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The policing of abortion services in England
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  1. Sam Rowlands
  1. Lead Clinician, Contraception and Sexual Health Service, Dorset HealthCare, Bournemouth, UK
  1. Correspondence to Dr Sam Rowlands, Contraception and Sexual Health Service, Dorset HealthCare, The Junction, 235 Holdenhurst Road, Bournemouth BH8 8DD, UK; sam.rowlands{at}dhuft.nhs.uk

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Introduction

In 2012, abortion services in England came under intensive scrutiny, with the Care Quality Commission (CQC) conducting synchronised inspections of all abortion providers. In the light of some procedural irregularities that were found, doctors and nurses were reported to their professional bodies. A team set up by the Metropolitan Police continues to investigate possible criminal activities. This article examines the laws that may have been infringed, what brought about this reaction, the detailed findings, whether or not the inspections were justified and their knock-on effects, and ends with some proposals on what should happen next. It may be concluded that rather than contributing to an improvement in abortion services, this inspection process has undermined some positive developments.

Background

More than 30 Western European countries allow abortion without restriction as to reason.1 British abortion law with its socio-economic grounds2 is more restrictive; it has requirements for medical approval and for notification.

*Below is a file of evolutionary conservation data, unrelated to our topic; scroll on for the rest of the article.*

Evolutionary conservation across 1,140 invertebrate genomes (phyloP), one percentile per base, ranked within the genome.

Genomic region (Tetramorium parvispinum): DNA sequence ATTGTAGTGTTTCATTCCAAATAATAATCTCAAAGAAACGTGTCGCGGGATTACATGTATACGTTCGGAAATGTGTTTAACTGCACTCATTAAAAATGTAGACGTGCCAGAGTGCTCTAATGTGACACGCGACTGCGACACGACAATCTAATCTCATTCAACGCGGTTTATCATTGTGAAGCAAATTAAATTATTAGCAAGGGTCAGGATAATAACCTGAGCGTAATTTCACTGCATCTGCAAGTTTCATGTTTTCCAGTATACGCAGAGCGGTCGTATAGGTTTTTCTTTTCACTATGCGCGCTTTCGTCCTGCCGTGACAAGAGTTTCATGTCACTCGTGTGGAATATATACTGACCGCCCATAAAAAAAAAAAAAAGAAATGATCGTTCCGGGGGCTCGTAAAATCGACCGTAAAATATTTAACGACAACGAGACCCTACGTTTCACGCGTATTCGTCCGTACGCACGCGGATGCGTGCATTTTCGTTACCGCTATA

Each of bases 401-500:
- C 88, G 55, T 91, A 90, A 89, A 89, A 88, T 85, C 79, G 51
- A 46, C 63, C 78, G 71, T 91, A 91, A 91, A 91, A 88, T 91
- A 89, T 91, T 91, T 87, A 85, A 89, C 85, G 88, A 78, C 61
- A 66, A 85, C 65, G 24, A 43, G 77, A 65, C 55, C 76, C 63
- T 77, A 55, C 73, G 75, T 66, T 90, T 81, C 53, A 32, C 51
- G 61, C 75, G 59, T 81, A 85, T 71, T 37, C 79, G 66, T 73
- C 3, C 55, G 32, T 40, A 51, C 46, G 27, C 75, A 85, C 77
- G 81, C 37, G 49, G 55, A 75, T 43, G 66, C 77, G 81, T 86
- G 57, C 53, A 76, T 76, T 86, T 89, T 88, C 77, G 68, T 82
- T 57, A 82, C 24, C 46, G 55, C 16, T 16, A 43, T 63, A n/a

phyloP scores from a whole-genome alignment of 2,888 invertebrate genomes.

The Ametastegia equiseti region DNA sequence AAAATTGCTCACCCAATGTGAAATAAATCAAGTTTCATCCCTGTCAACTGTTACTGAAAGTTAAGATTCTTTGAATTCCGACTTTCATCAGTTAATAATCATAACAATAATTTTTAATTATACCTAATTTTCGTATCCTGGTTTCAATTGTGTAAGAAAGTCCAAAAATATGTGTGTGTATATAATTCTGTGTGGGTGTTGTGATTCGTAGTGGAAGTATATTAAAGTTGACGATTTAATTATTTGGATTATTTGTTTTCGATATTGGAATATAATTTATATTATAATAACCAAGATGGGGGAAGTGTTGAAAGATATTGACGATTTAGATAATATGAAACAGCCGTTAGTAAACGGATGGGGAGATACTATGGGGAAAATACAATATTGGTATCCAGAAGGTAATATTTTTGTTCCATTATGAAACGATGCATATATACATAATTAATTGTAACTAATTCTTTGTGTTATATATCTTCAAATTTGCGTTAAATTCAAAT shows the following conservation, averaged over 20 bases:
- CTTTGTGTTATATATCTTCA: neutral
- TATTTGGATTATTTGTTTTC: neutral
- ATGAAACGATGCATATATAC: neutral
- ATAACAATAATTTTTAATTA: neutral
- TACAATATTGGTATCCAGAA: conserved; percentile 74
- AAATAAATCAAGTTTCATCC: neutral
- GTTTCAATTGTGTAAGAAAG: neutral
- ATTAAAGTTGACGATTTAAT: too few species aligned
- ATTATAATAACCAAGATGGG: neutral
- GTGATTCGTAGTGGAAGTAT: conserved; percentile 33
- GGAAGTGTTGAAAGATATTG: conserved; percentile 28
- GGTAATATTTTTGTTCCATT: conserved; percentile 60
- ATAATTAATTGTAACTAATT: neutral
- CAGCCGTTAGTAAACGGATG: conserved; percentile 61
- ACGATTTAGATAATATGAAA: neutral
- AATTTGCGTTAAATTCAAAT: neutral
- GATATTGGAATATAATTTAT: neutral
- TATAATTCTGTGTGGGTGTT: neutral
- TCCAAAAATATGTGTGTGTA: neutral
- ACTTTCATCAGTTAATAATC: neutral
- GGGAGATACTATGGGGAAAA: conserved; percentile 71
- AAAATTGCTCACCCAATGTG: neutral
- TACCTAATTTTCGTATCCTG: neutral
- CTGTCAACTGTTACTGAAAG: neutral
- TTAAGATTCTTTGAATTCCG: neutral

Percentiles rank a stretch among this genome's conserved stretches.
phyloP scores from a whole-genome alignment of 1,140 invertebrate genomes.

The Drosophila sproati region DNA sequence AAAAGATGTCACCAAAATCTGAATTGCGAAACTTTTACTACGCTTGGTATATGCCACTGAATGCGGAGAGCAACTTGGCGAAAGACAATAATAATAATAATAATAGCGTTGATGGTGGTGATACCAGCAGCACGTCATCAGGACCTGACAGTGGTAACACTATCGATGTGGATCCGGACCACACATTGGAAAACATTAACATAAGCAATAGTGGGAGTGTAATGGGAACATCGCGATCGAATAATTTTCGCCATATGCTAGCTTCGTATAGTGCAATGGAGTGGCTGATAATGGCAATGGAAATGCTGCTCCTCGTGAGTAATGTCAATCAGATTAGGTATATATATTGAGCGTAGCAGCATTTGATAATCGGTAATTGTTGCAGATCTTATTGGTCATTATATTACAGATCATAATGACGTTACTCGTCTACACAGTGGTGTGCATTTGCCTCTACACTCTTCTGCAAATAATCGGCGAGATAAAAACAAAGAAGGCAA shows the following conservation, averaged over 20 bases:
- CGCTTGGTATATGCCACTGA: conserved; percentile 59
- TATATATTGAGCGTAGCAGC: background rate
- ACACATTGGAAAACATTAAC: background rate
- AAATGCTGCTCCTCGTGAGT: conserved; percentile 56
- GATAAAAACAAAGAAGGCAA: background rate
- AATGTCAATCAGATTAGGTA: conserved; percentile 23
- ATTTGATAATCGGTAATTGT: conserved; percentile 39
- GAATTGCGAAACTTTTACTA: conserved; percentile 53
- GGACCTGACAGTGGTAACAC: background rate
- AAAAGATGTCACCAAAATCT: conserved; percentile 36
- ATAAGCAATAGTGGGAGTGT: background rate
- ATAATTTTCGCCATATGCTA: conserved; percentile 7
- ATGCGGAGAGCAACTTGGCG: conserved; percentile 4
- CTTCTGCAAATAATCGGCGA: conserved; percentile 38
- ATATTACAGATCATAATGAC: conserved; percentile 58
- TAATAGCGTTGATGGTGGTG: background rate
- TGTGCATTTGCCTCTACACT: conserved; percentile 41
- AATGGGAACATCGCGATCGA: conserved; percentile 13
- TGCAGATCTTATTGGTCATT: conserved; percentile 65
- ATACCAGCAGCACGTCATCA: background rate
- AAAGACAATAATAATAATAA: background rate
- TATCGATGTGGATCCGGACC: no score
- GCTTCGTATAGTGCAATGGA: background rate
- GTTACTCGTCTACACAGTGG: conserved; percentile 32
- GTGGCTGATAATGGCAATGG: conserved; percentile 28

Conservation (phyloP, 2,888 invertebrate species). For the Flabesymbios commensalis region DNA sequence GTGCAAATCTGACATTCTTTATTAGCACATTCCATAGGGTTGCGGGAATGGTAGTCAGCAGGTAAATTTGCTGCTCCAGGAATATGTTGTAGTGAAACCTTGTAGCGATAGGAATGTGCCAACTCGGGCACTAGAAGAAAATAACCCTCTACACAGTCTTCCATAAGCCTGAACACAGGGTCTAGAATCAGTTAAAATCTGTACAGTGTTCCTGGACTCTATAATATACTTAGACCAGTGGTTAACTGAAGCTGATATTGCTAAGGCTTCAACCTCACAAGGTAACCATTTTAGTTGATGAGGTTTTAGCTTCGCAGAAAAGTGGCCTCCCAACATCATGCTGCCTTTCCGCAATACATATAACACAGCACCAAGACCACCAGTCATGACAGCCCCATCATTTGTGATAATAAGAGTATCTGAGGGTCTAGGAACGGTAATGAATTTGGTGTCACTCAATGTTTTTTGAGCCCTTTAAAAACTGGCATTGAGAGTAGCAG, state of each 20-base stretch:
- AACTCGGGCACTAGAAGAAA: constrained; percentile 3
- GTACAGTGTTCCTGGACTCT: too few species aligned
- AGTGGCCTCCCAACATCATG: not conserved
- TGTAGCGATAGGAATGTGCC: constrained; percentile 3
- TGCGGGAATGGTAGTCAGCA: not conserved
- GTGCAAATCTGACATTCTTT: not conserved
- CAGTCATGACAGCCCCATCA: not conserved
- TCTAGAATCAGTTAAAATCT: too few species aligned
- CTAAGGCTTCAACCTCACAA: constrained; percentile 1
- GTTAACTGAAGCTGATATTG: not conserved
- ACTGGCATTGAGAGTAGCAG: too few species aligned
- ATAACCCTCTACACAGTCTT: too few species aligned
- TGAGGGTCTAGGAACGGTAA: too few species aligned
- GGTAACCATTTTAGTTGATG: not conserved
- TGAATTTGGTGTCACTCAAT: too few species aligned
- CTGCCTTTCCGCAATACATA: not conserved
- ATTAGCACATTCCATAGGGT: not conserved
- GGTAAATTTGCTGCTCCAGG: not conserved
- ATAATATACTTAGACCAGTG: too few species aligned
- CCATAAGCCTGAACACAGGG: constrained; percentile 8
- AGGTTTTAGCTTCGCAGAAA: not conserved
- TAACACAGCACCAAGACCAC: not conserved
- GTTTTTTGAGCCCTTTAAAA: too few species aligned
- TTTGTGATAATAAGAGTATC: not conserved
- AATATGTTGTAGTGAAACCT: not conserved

The law on abortion is the same in England and Wales, but is different in Scotland and very different in Northern Ireland.3 However, the regulation of abortion is different in England and Wales, with English services overseen by the Department of Health (DH) and Welsh services overseen by the Welsh Assembly. Abortion providers in Wales were not subject to any targeted inspections in 2012.

The remainder of this article will therefore address the situation in England only. It is set in the context of an ambivalent Conservative-Liberal Democrat coalition government whose approach has been described as one of ‘abortion pragmatism’.4 A policy that supports improving access to abortion sits alongside a politics estranged from the idea of reproductive choice.

The legal situation since 1967

The Abortion Act 1967 brought an end to the serious medical and social problem of ‘backstreet abortion’.5 It was amended by the Human Fertilisation and Embryology Act …

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